There’ve been lots of people whose careers have flourished from that approach to talent development, and they truly live and breathe B2B; but in recent years, and especially since we were acquired by Dentsu Aegis Network, there’s a greater sense of urgency to be bigger and bolder, and to achieve the never before in B2B.

Julia Doheny:

So we’ve needed to hire more people externally, and bring in experienced researchers with complementary skill sets to help us grow.

Nathan Anibaba:

Really interesting. So you had that organic culture being built because it was a family-owned business?

Julia Doheny:

Yeah.

Nathan Anibaba:

I had the benefit of speaking to Nick a few months ago actually, the managing director of B2B International, and he reiterated your point, that it really grew organically, and there’s this sort of built culture, and then you had to hire external experts as you mentioned earlier, what was it like bringing those two cultures together? So the organic inbuilt culture that had grown over time, and then when you’re bringing in these external people that have maybe different experiences and slightly different expectations, what was it like melding those two cultures?

Julia Doheny:

Well, everyone who’s joined us externally tells us that B2B is so very different. So people who’ve been groomed by us, who we hired as fresh graduates, and brought up to speed in the world of B2B, as I said, they have B2B in their DNA; whereas people that we hire externally who bring very impressive amount of experience, that experience tends to be in the consumer world. So they need to shift from all the-

Nathan Anibaba:

Sure.

Julia Doheny:

… fantastic consumer knowledge, to suddenly working in the B2B arena, which is-

Nathan Anibaba:

Sure.

Julia Doheny:

… so very different. So that always takes some degree of getting used to, but there’s still the complimentary skillsets that they bring to the table, and some fresh ideas, fresh thinking from all the research and consumer markets that they’ve done.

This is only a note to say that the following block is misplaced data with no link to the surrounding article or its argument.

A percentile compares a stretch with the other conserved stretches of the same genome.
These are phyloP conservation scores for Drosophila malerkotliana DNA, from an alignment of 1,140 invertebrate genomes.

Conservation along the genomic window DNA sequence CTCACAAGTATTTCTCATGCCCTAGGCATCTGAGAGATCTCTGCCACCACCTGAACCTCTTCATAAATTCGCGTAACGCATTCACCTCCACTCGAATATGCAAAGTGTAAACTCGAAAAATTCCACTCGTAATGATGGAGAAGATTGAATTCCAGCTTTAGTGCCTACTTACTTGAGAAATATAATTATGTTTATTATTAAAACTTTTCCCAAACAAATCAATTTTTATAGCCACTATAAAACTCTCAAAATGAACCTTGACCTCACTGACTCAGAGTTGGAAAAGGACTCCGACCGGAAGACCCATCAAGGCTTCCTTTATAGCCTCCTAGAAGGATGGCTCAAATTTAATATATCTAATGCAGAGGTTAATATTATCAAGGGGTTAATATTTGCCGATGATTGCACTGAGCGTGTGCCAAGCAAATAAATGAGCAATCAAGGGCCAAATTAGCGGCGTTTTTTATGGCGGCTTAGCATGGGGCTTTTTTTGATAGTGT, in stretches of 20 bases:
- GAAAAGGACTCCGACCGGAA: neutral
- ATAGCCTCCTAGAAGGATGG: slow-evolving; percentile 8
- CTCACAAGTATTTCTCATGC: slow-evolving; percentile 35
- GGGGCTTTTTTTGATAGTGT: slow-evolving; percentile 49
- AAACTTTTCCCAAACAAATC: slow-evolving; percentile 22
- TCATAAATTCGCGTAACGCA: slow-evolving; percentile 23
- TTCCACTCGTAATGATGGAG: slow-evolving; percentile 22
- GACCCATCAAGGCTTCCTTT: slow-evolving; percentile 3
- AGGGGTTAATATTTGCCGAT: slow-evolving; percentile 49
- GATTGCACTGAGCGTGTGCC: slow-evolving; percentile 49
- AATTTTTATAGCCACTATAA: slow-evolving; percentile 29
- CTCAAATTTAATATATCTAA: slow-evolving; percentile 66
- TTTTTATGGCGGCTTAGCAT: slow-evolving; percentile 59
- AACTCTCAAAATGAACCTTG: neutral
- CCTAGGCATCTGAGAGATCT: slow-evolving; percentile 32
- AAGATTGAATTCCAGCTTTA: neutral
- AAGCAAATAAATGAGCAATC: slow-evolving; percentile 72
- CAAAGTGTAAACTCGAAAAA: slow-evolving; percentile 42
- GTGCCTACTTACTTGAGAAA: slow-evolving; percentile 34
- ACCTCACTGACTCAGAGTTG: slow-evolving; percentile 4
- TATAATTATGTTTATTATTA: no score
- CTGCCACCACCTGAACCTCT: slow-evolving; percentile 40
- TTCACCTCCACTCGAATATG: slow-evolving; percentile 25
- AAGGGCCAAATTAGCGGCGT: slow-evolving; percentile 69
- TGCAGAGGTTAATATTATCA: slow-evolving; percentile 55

Nathan Anibaba:

Really interesting. Well, let’s talk a little bit about B2B International in a bit more detail, because you are the largest B2B market research firm in the world now, you’ve recently been acquired by Dentsu Aegis Network, as you mentioned earlier.

Nathan Anibaba:

You’re in the gyro network, so gyro I believe is a B2B creative agency, and they are also in the Dentsu Aegis Network, talk about some of the main challenges your clients typically have, and how do you help them solve them?

Julia Doheny:

So our clients come to us with a number of challenges and opportunities, I should say, and these vary. So, for example, how to address eroding market share, how to launch a new product successfully, how to identify where greater revenue potential lies, how to optimize a pricing strategy, and a lot more.

Julia Doheny:

The variety of what we do is what I love about the job, as I mentioned earlier, every client and business challenge is different, although there’s often a common theme, meaning we can transfer knowledge of how other brands have addressed similar challenges successfully.

Nathan Anibaba:

Really interesting. You deliver high quality data and insights for B2B businesses, to ultimately base a lot of their decisions on whether or not to go into a new market, whether or not to launch a new product, et cetera, is there a danger that we’ve become too reliant on data though in B2B, and sort of ignore the emotional intuitive side of marketing?